The outstretched body evokes the image of Christ taken down from the cross, while Mary's loving embrace is hinted at by means of the cushions on which the sculpture is gently lain to rest. Drawing on pictorial forms from society's cultural images; from the canon of art history; and from the wealth of motifs found in Christian iconography, and the culture of pain reflected in it, De Bruyckere gives expression to human experiences that are valid throughout time - such as the vulnerability of human beings manifested in suffering and pain.

looking closer

San S. 2003-2004, (wax, wood, epoxy, iron)

St Sebastian? The pictorial language could also evoke the image of Christ crucified.

The Muffled Cry of the Unrealisable Desire, 2009-2010 (wax wood, glass, epoxy, iron)

Aaneen-genaaid, 2002 (blankets, wax, jesmonite, wood)

Aaneen-genaaid, means sewn together or sewn to make a whole. In this series De Bruyckere uses waxen fragments of human bodies enveloped by blankets - the question of whether these blankets, which only allow us to imagine the physiognomy underneath them, serve a protective or rather an oppressive purpose is intentionally left open.

The suture as a central motif of De Bruyckere's oeuvre thus not only refers to the artist's method of 'sewing together' individual body fragments with different materials but also serves to emphasise the vulnerability of human beings as one of the most important themes of her work Through her art De Bruyckere addresses general questions of human existence and our existentiality expressed in emotions such as grief, suffering, pain and fear.

Wezen, 2003-2004 (wax, blankets, wood, iron, epoxy)

Glass Dome with Cripplewood II, 2013 (wax, wood, cloth, glass, polyester, epoxy)

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Much later when we visited the Wilhelm Lehmbruck exhibition, still at the Leopold Museum, we came across two more sculptures by De Bruyckere, and some work by Egon Schiele - a bringing together of the three exhibitions that were staged during that time. This is how the curators explained this:

'From Antiquity to Classicism, depictions of harmonious and unscathed bodies were upheld as ideals.  But with the arrival of Modernism in the late 19th and early 20th century, artists radically broke with this concept of completeness and introduced the fragmented body, as examples by Rodin, Archipenko, Brancusi and Lehmbruck illustrate. What is confusing about these bodily fragments is the ambivalence of presence and absence, of wholeness and brokenness, of life and death. The fragmentation does not only have a destructive element to it but also refers to the vulnerability and thus the finite nature of human life. Finally, these body fragments may also signal the instability of identity in need of constant reassurance, as illustrated by Lehmbruck's expressive sculpture Head of a Thinker.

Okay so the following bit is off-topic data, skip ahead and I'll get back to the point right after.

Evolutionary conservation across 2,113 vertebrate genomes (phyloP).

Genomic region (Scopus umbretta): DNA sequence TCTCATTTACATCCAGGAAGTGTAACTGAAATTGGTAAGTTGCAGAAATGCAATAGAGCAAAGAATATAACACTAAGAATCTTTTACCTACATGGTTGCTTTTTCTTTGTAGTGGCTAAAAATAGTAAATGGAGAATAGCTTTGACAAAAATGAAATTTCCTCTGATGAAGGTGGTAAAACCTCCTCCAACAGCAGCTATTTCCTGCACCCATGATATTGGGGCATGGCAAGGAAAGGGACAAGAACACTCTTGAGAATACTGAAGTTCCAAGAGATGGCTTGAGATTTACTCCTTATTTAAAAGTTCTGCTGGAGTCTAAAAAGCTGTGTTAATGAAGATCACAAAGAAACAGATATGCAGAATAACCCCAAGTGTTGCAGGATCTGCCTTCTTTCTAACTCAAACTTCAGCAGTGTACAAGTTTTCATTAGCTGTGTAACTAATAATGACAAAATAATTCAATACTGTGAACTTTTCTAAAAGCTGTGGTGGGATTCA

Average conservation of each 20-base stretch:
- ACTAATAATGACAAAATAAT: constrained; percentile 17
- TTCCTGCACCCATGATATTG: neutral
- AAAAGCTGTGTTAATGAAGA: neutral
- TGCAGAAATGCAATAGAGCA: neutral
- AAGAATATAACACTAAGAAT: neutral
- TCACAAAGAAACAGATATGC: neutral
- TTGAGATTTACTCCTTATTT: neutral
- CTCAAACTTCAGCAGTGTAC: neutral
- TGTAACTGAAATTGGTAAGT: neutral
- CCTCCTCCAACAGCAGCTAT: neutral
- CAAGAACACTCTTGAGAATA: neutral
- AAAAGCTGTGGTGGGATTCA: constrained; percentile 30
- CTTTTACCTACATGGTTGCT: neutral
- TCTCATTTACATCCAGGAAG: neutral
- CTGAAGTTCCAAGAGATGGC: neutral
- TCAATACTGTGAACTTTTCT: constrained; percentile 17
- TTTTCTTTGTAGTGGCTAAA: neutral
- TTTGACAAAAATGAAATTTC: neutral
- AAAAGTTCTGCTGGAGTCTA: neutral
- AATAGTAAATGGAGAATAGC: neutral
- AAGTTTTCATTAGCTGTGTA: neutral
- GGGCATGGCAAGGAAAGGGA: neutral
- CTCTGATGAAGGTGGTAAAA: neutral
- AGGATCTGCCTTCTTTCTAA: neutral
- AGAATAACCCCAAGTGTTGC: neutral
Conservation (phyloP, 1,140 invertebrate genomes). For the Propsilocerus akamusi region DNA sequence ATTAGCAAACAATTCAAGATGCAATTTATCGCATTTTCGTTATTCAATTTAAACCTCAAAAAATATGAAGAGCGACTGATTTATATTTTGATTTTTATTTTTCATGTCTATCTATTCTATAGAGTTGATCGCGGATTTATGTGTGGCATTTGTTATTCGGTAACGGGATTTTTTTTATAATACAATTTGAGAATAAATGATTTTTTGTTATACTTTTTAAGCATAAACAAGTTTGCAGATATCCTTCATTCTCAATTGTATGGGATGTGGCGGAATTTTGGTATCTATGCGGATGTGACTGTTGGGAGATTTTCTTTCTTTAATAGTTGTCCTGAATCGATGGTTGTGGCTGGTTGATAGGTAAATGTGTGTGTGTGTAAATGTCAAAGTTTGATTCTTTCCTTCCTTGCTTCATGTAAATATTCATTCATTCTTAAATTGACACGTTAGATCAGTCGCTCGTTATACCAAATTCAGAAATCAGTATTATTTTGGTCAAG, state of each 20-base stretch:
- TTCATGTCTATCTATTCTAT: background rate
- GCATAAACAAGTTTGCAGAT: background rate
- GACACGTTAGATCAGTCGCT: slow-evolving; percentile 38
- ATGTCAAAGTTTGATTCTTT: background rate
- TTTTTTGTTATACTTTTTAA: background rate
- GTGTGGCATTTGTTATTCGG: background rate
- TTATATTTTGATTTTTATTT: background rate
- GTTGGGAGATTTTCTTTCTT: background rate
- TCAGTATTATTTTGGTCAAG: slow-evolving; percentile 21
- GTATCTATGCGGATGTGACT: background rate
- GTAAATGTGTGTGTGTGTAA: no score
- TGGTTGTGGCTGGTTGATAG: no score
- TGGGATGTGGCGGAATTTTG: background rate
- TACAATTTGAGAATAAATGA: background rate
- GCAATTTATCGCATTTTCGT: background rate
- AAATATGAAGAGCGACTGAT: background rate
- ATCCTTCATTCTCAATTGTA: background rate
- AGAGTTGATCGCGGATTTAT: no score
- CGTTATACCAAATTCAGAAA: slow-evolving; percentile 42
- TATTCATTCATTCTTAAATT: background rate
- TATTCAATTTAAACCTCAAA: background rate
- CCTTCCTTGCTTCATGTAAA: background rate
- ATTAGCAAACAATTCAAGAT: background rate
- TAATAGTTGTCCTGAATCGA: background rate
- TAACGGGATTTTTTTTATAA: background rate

This reduction of the body to a fragment is also a characteristic of the works of Egon Schiele and Berlinde de Bruyckere, albeit with different connotations both formally and in terms of content. In his exploration of existential conditions Egon Schiele often dispensed with depicting the body in its entirety... The Belgian artist Berlinde De Bruyckere also addresses fundamental questions of human existence. With her fragmented, often headless sculptures she does not seek to depict individuality or identity, but rather the mystery of the human body and its exposure to constant danger and vulnerability'. 

Pieta, 2008, (wax, wood, epoxy, metal)

The curators again:

'Like the oeuvre of Wilhelm Lehmruck, the sculptures of Berlinde De Bruyckere also address existential themes of human existence. In her quest to depict timeless human experiences, the artist dispenses with identity-evoking bodily features such as hands and heads, and draws on pictorial forms handed down from art history - in this case the motif of the Pieta. Contrary to classical Pieta depictions, De Bruyckere does not focus on Christ's body but rather on Mary's embrace symbolised by the crossed-over legs of the two huddled figures. This compassionate gesture serves to highlight the vulnerability of human beings as a central theme of this sculpture'.

looking closer

Hanne, 2003, (wax, horsehair, wood, iron, epoxy, resin)

looking closer

and a different view.


  1. This is just so powerful My mind is full of so many thoughts about humanity, its fragilities - how they are usually concealed from general view, avoided, ignored, even suppressed. Thank you.

  2. I can't think of many other artists who conveys vulnerability with such compassion. She is a great sculptor who makes very powerful work which affects me profoundly. I am so glad it's affected you too, Olga.